Thursday, June 21, 2007

Awful, But still - It's Free Advertising

We all know that fashion houses will push freebies on to most any celebrity, but especially the A-listers. One red carpet picture, and sales of a dress, a purse, shoes, earrings - will skyrocket.

But what about a dreadful picture such as this?

When Lindsay Lohan partied too hard over Memorial Day weekend, some lucky papparazzi got shots of her passed out in a car and obviously made LOTS of money. But so did American Apparel, maker of the gray hooded sweatshirt she was wearing. The New York Times reports the company posted the picture its blog, "at, and at least one store in Manhattan pasted the Daily News front page near a display of the $40 “flex fleece” sweatshirts, causing a run."

Eric Wilson goes on to say:

So the national obsession with celebrity culture has come to this. Even at their worst, hot young actresses can move product, and fashion companies that in the past would have shied away from provocateurs are less reticent to embrace them. And last week came this media alert from a Los Angeles dress designer: “Nicky Hilton Wearing Kate & Kass to Visit Paris in Prison.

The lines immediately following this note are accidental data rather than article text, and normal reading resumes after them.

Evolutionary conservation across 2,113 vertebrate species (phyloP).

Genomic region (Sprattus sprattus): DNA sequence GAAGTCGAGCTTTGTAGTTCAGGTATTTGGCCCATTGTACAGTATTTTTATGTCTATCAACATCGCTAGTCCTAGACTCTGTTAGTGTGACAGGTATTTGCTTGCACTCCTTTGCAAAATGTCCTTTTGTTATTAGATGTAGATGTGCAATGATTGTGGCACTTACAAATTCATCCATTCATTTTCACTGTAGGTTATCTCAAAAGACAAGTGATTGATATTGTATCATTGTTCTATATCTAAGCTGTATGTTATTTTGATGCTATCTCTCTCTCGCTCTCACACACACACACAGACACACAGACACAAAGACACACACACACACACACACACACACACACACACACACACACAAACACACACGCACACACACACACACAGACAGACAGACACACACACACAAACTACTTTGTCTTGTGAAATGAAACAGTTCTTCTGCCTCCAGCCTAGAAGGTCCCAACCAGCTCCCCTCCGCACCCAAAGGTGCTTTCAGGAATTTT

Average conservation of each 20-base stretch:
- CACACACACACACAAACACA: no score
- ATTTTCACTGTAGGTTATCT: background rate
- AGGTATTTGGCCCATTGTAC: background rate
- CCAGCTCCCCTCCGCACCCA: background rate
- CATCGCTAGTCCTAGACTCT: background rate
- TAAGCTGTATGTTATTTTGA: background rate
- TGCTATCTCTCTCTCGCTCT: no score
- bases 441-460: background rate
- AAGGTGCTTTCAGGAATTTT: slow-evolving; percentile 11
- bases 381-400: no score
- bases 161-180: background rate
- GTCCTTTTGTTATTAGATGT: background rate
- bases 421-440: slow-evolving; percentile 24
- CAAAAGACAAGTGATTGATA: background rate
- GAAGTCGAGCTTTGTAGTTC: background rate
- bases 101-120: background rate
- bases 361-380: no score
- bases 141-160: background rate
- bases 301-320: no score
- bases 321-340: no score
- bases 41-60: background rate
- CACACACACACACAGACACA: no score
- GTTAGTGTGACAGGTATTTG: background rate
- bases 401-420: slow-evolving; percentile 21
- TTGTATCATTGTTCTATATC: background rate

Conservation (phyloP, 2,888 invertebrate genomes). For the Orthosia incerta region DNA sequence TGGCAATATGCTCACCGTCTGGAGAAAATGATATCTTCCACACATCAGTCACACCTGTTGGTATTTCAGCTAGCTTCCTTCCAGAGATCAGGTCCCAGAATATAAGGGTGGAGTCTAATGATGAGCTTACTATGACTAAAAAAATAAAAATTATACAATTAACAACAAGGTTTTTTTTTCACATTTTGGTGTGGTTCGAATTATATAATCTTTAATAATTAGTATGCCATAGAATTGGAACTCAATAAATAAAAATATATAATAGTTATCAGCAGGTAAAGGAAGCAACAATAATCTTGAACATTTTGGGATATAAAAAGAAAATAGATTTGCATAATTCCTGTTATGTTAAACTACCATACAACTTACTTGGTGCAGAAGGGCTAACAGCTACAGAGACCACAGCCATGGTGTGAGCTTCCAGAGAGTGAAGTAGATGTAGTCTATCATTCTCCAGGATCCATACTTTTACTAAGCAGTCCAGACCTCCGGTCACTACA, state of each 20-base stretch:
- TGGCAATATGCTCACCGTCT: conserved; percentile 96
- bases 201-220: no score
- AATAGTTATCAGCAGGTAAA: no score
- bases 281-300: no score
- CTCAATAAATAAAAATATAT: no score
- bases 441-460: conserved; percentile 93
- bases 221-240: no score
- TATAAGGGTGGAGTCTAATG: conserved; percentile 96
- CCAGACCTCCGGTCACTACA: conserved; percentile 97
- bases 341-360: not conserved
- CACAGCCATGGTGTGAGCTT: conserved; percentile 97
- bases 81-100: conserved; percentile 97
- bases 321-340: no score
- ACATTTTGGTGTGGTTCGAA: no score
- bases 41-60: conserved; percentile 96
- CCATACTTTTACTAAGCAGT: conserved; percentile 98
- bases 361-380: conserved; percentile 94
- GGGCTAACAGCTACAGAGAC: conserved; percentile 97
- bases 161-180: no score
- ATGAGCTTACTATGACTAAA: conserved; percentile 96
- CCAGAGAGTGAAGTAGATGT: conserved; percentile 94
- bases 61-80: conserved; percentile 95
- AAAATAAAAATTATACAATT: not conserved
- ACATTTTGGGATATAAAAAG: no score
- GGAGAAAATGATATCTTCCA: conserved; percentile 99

It's official, people. Herd mentality has overtaken America. Or, maybe, a lack of mentality of any sort.

What hot products will the next infamous pictures spawn?

Let's speculate, shall we? Let's see....

A picture of Nicole Richie barfing sends sales of designer wet wipes through the roof!

Secret shots of her ex-buddy Paris behind bars spurs Banana Republic to make fashionable orange jumpsuits, which even at $200 a pop, BR cannot keep in stock!

Any suggestions?

You can read the whole article detailing this sorry scene here.

Happy Solstice!

Druids and others celebrate the summer solstice at Stonehenge this morning (photo: BBC)

In Wiltshire in southwestern England, about 24,000 people welcomed the sun today it rose above the prehistoric monument of Stonehenge on the longest day of the year. Dancers writhed to the sound of drums and whistles as floodlights colored the ancient pillars shades of pink and purple. Couples snuggled under plastic sheets.

Solstice celebrations were a highlight of the pre-Christian calendar. Bonfires, maypole dances, and courtship rituals linger on in many countries as holdovers from Europe's pagan past.

In more recent years, New Age groups and others have turned to Stonehenge to celebrate the solstice, and the World Heritage Site has become a magnet for men and women seeking a spiritual experience -- or just wanting to have a good time.

Stonehenge, on the Salisbury Plain 80 miles southwest of London, was built between 3,000 B.C. and 1,600 B.C., although its original purpose is a mystery. Some experts say the monument's builders aligned the stones as part of their sun-worshipping culture.

Read more in this article from the Associated Press in the New York Times.